'HORRIFIED': Locals call to cease operation at headwaters

RESIDENTS have said they are "horrified" at upcoming forestry plans to log old-growth timber at the headwaters of the Kalang River near Bellingen.

Joined by Greens MP Cate Faehrmann, the Kalang River Forest Alliance staged a protest outside the Forestry Corporation NSW Coffs Harbour office this morning.

Councillor Sally Townley and Bellingen Mayor Dominic King also took part.

The president of the alliance, Catherine Jones, has lived on a property on the edge of the Kalang River for 34 years, and said a proposal to log the headwaters, which contains some old growth and rainforest, was first put on the table in 2017.

"This protest is about telling Forestry to cease all operations in the headwaters. They don't have a social licence and they haven't done enough communicating with locals and environment groups," Ms Jones said.

"The are concerns with erosion. It's very unstable soil so any disturbance in such fragile soil is going to be a nightmare.

"We've had numerous community meetings attended by over 100 people, and we've had 100 per cent support against logging the headwaters."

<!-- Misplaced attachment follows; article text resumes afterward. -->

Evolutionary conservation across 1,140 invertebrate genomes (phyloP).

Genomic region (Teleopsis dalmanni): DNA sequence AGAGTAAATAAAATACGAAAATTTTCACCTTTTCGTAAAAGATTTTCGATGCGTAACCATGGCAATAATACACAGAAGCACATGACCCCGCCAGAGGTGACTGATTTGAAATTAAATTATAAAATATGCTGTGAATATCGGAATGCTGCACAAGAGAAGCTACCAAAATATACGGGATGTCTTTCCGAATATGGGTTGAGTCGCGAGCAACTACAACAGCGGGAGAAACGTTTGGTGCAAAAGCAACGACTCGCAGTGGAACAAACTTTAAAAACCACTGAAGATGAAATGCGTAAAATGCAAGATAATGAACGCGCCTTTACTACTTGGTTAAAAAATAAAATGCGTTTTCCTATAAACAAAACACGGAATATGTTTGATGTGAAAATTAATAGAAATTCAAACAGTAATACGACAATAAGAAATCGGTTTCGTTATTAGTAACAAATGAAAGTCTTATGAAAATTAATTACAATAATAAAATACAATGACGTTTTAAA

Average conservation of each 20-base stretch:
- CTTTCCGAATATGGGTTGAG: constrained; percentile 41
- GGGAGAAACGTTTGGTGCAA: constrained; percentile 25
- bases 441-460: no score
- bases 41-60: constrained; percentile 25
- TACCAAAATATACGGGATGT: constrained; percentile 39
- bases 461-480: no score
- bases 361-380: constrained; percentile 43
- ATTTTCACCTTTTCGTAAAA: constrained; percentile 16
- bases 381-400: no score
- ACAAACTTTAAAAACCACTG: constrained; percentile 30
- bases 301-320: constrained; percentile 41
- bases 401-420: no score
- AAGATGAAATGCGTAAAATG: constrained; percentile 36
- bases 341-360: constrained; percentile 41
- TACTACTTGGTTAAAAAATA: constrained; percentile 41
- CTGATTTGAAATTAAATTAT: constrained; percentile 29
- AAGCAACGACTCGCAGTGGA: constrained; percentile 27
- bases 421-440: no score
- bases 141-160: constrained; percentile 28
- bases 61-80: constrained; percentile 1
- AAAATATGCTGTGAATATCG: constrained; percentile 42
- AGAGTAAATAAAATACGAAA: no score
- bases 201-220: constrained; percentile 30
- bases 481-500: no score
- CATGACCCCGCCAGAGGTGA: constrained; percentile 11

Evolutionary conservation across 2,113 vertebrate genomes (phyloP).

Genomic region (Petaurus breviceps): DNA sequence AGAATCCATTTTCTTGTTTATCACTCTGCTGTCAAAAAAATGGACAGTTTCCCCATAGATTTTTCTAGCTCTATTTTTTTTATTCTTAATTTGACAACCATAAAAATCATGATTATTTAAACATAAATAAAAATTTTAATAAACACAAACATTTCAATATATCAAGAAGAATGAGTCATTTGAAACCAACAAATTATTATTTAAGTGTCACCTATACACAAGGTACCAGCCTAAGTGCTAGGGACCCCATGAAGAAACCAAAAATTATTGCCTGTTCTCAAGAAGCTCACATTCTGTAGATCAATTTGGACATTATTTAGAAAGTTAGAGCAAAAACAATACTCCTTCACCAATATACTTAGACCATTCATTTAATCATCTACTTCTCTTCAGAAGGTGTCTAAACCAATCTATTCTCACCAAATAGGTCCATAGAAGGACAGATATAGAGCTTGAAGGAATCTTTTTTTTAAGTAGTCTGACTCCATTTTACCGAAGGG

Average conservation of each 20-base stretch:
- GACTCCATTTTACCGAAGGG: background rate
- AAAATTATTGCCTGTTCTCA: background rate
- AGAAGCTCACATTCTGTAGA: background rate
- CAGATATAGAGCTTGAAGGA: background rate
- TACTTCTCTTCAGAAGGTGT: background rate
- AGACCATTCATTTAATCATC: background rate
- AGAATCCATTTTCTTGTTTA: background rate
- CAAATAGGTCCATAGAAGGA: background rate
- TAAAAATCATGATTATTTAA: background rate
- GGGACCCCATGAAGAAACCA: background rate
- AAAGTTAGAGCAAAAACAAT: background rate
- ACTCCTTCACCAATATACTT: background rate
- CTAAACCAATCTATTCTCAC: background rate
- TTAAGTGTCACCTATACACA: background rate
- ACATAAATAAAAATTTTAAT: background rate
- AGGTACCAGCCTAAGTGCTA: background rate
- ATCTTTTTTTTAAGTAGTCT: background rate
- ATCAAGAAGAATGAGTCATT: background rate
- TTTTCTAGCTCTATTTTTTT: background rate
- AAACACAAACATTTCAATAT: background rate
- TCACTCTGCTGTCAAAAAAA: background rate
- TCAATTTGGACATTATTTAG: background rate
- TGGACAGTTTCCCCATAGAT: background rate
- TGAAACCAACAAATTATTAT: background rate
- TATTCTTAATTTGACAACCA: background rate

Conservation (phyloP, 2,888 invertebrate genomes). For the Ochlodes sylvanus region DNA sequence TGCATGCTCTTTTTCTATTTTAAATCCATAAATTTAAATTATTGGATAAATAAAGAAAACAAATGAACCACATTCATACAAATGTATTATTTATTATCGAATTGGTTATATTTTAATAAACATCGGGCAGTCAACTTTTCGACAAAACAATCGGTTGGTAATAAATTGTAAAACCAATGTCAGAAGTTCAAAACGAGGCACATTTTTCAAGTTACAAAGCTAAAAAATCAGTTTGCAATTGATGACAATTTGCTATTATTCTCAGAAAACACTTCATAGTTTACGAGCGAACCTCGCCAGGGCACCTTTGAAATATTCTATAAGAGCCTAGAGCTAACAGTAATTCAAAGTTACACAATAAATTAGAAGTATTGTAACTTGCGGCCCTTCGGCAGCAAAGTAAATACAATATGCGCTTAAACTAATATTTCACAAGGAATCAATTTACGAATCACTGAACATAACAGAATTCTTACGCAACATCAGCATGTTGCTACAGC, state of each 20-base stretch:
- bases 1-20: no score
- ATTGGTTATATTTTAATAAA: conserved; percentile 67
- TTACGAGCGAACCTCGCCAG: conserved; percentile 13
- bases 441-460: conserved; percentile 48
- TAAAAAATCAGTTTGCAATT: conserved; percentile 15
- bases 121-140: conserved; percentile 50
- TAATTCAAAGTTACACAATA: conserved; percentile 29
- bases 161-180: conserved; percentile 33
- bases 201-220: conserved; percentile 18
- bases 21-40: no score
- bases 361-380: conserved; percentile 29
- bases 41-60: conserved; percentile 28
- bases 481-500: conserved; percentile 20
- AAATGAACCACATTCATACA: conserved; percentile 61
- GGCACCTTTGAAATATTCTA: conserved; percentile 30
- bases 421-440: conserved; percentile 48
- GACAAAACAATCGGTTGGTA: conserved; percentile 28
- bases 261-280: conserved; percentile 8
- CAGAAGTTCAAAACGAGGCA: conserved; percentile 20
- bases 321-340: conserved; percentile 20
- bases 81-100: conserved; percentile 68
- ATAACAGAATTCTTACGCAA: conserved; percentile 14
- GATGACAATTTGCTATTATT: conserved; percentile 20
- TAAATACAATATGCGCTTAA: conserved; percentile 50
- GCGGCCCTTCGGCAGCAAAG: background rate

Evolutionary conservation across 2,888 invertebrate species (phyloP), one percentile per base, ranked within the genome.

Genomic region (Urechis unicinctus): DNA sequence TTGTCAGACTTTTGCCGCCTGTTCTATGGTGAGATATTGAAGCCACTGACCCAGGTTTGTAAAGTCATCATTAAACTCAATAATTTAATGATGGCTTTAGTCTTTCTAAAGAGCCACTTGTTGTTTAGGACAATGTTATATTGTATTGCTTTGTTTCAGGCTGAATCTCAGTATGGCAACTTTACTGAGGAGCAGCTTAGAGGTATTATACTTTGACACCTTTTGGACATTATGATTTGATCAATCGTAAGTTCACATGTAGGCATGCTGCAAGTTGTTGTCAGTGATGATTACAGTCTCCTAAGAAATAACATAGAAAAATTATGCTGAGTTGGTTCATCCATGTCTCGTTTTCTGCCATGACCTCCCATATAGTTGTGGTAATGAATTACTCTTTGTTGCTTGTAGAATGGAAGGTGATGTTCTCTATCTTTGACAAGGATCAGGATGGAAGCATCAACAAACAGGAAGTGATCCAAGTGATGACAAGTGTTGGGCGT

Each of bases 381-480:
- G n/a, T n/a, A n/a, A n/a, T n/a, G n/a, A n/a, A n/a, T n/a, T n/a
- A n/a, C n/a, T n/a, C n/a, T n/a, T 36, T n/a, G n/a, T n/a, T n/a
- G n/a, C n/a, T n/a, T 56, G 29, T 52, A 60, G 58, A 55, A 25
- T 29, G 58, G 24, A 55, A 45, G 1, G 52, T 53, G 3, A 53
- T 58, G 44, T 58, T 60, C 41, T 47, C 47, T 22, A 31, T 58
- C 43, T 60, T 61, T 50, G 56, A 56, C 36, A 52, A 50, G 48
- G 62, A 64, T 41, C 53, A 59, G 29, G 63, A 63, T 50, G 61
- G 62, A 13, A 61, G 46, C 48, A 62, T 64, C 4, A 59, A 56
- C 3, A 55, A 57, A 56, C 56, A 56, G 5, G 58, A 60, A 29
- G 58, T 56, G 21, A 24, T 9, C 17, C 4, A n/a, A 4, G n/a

Greens MP Cate Faehrmann said she will be pushing for the Great Koala National Park proposal in Parliament, which would protect the area from being logged.

"I've had a look through the Kalang Valley headwaters and have seen the forest planned to be logged by Forestry Corporation any day now. There's lots of habitat trees and threatened species, it's an area too precious now to be logged," Ms Faehrmann said.

"It is completely unacceptable in 2019 to log old-growth forest. Old-growth forests were protected 20 years ago in law and for the government, and for Forestry to think they can open them up to logging now is insanity.

"These forests shouldn't be logged, they should be part of the Great Koala National Park."

According to Forestry Corporation, the State Forests around the Kalang River are part of a large network of regrowth forests that have been producing timber for more than a century.

"We are planning to undertake selective harvesting, which means we harvest trees primarily focusing on mature high-value products and also ensure the forest adequately regenerates for the future," a Forestry spokesperson said.

"This timber harvesting has been planned over several years with detailed ecological surveys, cultural heritage surveys and soil and water assessments undertaken as part of the planning process."

The spokesperson assured staff will be marking out areas that can and can't be harvested, and which trees must be retained as a seed source or for flora and fauna protection.



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